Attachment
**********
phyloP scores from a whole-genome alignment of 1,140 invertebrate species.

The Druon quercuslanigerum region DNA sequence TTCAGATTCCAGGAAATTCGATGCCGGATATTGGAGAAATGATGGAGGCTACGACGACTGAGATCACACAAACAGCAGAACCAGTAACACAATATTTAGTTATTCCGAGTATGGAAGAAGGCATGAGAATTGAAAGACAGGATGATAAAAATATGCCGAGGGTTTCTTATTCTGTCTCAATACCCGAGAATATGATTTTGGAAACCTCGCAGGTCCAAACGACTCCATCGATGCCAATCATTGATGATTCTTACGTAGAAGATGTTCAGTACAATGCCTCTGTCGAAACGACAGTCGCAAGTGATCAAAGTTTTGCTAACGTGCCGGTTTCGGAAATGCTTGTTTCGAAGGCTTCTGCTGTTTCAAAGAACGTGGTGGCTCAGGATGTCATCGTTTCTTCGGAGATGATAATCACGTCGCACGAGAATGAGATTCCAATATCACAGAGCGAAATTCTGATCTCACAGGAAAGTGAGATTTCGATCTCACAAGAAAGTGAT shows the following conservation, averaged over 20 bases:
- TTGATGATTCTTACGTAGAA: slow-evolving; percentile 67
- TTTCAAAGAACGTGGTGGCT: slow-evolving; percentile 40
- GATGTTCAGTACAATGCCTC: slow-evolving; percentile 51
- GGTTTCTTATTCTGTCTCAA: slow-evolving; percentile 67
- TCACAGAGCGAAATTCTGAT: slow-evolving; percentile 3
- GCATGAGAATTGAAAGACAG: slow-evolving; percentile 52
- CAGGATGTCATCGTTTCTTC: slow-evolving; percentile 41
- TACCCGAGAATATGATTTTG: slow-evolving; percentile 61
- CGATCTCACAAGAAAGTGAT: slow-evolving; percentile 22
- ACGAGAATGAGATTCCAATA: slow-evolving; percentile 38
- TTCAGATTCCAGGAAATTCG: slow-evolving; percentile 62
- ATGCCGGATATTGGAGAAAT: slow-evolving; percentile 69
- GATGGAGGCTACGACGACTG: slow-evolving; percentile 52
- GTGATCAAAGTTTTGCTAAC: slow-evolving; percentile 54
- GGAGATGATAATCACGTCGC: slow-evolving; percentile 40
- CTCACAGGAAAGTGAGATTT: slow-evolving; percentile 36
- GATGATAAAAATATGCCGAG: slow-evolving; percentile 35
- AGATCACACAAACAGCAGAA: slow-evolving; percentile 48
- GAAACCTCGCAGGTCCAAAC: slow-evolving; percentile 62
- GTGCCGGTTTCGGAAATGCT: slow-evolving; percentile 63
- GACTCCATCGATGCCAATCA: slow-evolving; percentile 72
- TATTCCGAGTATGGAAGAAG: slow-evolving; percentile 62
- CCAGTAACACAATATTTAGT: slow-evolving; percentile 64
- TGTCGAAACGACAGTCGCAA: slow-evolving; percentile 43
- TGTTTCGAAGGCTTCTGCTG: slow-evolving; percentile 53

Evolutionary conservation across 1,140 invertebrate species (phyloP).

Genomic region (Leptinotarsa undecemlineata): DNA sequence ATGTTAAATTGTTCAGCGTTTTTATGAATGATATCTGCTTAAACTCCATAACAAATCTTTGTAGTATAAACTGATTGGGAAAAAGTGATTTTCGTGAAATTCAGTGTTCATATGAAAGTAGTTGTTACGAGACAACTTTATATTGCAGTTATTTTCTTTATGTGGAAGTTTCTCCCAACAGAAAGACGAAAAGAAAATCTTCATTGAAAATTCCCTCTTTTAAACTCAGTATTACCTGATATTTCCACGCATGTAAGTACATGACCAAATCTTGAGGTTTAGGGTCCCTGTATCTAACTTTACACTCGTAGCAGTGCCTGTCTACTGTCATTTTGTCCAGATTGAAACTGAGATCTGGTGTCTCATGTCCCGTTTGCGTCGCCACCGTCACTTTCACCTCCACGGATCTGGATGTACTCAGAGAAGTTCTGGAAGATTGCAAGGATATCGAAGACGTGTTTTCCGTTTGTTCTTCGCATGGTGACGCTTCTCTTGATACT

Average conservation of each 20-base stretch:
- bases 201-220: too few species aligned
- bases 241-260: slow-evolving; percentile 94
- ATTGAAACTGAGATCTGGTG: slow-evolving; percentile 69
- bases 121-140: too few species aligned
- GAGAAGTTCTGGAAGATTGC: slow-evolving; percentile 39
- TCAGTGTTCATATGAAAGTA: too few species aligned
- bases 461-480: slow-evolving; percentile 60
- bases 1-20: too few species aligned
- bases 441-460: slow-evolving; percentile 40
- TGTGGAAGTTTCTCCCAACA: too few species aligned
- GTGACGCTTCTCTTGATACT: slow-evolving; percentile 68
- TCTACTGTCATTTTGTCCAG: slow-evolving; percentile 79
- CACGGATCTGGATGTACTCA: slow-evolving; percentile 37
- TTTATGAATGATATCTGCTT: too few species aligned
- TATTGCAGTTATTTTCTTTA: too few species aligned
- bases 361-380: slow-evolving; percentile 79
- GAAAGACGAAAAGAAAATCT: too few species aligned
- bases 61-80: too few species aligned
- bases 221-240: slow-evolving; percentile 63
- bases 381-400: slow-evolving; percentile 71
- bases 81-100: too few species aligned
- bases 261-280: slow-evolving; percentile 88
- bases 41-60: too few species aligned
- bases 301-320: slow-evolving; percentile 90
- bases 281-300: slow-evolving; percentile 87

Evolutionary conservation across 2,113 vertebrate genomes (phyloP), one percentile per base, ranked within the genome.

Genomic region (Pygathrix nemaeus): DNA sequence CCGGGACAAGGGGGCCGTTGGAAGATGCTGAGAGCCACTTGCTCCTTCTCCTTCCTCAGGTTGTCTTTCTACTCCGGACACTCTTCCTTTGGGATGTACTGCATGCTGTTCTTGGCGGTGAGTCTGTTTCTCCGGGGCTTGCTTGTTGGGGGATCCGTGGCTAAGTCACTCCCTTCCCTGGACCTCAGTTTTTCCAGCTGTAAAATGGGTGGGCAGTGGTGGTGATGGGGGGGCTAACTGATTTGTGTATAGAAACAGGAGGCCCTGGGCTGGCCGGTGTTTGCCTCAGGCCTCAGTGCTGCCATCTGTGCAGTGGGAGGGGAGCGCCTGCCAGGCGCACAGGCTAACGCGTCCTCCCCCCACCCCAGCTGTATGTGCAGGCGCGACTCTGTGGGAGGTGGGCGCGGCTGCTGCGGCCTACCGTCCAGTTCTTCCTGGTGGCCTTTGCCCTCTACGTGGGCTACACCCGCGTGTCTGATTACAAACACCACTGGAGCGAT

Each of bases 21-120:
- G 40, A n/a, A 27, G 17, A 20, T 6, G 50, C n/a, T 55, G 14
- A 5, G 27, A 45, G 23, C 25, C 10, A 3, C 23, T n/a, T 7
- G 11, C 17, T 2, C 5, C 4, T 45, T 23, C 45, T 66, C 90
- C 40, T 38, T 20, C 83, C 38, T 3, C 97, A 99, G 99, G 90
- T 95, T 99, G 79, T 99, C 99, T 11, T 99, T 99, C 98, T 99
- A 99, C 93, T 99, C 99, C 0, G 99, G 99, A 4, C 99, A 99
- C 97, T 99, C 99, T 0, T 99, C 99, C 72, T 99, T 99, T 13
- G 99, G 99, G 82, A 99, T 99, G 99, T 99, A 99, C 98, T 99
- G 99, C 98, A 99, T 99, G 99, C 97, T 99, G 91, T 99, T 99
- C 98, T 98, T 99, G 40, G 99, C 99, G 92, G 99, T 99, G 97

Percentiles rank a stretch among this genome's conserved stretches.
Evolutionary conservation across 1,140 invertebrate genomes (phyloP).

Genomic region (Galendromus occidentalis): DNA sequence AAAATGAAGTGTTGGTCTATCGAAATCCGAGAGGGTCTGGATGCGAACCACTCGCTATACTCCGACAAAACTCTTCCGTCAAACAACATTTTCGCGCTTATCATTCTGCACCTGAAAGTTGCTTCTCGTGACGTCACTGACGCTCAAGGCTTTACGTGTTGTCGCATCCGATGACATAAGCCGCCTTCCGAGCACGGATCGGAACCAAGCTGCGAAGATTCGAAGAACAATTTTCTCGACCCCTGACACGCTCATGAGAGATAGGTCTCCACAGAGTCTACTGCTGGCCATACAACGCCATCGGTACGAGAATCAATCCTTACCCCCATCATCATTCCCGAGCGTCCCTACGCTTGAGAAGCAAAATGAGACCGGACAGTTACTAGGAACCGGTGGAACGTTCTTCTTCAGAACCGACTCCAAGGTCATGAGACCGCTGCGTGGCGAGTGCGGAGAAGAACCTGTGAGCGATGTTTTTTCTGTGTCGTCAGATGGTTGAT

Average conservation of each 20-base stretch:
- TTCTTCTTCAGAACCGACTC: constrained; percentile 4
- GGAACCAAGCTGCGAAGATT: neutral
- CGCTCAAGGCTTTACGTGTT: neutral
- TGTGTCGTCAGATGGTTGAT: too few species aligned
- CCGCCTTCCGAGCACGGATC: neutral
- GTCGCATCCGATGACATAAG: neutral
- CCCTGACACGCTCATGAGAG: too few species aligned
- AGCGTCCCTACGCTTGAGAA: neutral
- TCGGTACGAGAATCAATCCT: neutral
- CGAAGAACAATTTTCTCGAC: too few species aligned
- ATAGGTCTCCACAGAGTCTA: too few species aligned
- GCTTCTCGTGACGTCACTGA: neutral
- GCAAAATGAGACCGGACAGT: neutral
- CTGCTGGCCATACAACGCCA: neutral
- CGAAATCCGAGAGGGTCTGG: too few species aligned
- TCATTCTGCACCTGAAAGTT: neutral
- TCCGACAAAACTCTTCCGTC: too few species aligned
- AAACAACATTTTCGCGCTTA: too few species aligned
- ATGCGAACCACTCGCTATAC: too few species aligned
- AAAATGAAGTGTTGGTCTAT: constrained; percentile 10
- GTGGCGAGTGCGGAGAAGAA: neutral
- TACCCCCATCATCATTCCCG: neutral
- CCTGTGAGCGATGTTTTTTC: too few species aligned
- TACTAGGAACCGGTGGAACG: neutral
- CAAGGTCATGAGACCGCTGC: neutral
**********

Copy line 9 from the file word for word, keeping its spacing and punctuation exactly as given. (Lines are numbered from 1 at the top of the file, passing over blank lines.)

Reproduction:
- CAGGATGTCATCGTTTCTTC: slow-evolving; percentile 41